Honda and three-year-old company SenseTime will improve AI algorithms for 3D object detection.
Not one to be left out of the race, Honda has been quietly making strides in the drive to build autonomous vehicles. With dreaming the impossible at the heart of their company, perhaps it is no surprise the Japanese corporation have invested in a unicorn: SenseTime.
For the next five years, Honda will work with image recognition specialists at SenseTime to advance development of its AI technologies for driverless vehicles.
In an effort to create a “collision-free society”, Honda R&D Co. signed the agreement with SenseTime in the hopes of utilising the unicorn’s advanced moving object recognition technologies.
As part of this, Honda said it will deepen research into large-scale computing technologies necessary for AI algorithm development. Additionally, the car manufacturer will endeavour to package its AI programmes with on-board controllers.
In an online post announcing the agreement, Honda said the firms “will develop highly-sophisticated automated driving technologies which will enable complex automated driving in urban areas.”
Honda’s AI algorithms will be refined to enhance three main aspects of autonomous cars: scene understanding, risk prediction and action planning.
To interpret the 3D physical world, algorithms must estimate the permissible driving environment as well as working out the behaviours and intentions of pedestrians and other vehicles. In terms of risk prediction, technicians will need to ensure acceptable accuracy in predicting the future position of people and cars around it. All this processing must happen within a second or less, so that the neural network can command the vehicle to stop, start or avoid potential harm.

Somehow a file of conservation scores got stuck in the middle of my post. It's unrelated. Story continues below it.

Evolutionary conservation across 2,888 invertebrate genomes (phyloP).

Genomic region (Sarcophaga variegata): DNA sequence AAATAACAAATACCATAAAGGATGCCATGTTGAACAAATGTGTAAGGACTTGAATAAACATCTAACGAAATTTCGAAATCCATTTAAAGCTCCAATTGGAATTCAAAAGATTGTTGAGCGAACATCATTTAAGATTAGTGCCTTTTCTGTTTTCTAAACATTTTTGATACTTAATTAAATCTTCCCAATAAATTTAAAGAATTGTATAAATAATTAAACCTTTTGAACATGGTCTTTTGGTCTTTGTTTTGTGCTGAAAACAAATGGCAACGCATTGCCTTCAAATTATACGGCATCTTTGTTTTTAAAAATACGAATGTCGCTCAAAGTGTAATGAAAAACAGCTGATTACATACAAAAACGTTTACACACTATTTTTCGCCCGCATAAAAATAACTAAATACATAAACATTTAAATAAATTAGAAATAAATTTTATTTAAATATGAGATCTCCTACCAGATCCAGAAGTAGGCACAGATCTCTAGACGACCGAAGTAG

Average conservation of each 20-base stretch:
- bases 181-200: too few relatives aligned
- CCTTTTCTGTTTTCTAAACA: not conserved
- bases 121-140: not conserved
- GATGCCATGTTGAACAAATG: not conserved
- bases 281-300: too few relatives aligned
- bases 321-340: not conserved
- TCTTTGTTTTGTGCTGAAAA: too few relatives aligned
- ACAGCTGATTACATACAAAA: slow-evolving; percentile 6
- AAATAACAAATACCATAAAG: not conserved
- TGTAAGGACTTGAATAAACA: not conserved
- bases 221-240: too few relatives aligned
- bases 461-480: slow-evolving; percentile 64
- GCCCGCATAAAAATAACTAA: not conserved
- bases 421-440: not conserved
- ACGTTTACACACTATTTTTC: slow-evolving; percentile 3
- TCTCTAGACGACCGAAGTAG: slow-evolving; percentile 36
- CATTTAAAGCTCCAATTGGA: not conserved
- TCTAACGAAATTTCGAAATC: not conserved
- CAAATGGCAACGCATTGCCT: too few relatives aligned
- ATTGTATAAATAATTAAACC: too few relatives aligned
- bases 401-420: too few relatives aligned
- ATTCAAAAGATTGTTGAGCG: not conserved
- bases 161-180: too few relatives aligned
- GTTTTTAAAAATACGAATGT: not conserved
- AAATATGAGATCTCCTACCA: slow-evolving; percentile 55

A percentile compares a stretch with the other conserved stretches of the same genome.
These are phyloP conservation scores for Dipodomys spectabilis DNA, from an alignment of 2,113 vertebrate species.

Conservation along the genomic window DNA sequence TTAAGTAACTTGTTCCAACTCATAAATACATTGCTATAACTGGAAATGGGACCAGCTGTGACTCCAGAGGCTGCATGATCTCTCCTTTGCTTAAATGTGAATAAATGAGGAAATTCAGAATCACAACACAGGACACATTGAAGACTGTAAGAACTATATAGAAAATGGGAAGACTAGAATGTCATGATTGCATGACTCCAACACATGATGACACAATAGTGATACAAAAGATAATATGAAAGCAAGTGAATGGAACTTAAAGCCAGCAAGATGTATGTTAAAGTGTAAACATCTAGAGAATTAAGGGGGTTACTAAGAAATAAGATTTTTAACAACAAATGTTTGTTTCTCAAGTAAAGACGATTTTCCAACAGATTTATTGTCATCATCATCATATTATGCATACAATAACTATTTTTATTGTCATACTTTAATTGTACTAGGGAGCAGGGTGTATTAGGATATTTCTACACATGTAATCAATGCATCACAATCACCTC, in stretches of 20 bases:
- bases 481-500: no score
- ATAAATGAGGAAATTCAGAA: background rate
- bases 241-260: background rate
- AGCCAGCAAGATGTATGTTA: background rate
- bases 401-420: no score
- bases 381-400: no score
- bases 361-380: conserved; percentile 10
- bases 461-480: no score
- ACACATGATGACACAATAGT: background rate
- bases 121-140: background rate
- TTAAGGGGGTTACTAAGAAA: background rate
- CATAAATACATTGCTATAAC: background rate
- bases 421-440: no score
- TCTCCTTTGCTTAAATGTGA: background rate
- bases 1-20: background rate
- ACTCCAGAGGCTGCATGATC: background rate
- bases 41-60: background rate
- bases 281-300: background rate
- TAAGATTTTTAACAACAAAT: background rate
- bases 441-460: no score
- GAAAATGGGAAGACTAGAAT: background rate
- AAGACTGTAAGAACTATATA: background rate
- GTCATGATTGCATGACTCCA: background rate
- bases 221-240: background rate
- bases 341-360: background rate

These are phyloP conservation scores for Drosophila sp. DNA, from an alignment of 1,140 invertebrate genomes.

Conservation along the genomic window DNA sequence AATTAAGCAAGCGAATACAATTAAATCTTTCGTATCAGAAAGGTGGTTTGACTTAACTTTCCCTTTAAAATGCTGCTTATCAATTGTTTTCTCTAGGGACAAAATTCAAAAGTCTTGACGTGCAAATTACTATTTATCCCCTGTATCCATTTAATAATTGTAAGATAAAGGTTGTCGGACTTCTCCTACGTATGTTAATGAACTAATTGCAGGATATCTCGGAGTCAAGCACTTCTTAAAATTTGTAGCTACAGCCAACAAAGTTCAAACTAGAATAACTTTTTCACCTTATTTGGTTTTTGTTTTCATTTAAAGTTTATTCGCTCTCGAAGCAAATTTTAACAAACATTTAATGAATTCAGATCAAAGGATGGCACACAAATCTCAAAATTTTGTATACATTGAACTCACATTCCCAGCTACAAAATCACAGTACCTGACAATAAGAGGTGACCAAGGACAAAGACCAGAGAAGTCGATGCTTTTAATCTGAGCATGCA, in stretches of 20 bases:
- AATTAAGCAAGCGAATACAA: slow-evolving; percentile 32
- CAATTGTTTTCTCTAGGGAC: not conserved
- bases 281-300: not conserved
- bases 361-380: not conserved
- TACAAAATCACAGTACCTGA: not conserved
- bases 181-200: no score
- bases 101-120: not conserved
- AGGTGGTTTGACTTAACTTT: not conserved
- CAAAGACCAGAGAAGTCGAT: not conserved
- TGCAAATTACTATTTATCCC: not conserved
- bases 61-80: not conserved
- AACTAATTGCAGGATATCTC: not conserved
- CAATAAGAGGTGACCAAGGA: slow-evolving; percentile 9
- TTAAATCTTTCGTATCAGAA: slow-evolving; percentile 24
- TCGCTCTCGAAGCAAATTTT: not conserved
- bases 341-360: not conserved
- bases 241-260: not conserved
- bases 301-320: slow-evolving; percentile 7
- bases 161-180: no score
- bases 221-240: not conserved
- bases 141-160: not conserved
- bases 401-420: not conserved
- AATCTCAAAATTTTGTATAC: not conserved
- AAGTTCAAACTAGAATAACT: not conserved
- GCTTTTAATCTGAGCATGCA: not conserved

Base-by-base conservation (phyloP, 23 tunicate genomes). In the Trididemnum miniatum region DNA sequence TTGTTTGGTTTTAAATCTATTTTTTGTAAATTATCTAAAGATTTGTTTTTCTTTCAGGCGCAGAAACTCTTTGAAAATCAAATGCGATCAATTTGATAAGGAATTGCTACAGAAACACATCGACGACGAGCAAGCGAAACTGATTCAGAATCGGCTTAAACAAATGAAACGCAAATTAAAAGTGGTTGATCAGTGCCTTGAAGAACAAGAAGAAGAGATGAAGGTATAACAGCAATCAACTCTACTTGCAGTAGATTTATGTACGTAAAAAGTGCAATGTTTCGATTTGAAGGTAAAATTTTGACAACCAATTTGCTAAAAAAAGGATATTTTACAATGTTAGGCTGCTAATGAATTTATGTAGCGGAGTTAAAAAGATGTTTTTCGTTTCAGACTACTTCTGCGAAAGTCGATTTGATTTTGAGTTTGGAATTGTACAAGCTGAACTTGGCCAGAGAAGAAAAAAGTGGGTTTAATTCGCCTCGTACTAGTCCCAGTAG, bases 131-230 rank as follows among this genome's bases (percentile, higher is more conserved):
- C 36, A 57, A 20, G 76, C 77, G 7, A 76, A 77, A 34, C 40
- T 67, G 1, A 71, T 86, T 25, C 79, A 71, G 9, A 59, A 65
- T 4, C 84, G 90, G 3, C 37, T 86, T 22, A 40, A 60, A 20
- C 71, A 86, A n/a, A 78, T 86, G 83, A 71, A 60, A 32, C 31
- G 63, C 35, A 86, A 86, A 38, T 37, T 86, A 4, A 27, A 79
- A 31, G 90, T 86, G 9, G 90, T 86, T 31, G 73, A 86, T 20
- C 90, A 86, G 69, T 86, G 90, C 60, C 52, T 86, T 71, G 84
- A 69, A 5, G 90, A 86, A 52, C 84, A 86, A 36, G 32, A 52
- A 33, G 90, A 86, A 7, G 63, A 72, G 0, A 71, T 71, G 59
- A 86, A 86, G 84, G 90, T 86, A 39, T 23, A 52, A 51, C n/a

In late November, research from Apple scientists on driverless tech called VoxelNet emerged, detailing how researchers had improved object detection using point cloud division. Earlier in the month, Uber signed a deal with Volvo to purchase 24,000 vehicles as part of its push into driverless.
This week, NuTonomy and rideshare app Lyft launched a trial of autonomous (but manned, just in case) taxis for members of the public in Boston Seaport.
Incredibly, Hong Kong-based SenseTime began in October 2014. The talent of its CEO Xu Li and team became abundantly clear straight off the bat, as SenseTime won Stanford University’s ImageNet Large Scale Visual Recognition Challenge (ILSVRC) in both 2015 and 2016.
Both Honda and SenseTime hope to expand their AI research into the robotics sector.